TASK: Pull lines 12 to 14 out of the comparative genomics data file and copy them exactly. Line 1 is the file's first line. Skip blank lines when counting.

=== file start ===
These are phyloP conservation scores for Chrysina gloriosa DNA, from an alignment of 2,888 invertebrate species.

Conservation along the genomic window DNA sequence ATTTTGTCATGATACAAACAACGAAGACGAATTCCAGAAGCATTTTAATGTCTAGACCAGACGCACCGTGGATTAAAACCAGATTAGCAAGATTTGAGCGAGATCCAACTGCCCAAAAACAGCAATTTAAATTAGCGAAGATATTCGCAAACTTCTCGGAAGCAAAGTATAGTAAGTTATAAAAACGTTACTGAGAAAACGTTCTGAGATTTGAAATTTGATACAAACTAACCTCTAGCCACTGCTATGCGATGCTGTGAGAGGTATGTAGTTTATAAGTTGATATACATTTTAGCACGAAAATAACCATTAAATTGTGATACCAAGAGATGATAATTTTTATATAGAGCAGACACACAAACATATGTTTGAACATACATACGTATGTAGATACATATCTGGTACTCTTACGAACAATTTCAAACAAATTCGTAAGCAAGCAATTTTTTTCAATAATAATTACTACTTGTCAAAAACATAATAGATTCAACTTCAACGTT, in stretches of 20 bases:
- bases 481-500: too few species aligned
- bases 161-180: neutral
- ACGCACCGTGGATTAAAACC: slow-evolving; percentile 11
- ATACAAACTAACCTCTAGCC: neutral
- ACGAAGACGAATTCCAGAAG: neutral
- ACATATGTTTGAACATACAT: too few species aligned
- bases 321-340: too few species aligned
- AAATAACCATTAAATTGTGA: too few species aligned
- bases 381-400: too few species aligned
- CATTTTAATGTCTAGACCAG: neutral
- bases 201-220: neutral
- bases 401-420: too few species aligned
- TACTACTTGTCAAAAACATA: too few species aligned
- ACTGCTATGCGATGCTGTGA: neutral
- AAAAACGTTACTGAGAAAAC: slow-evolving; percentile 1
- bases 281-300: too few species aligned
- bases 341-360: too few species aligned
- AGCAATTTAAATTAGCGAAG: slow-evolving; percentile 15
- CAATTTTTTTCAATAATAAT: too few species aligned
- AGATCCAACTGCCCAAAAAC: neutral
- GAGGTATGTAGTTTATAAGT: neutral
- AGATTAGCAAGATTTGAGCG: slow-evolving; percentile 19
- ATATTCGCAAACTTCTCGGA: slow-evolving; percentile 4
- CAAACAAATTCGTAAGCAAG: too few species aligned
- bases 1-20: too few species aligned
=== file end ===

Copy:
- CATTTTAATGTCTAGACCAG: neutral
- bases 201-220: neutral
- bases 401-420: too few species aligned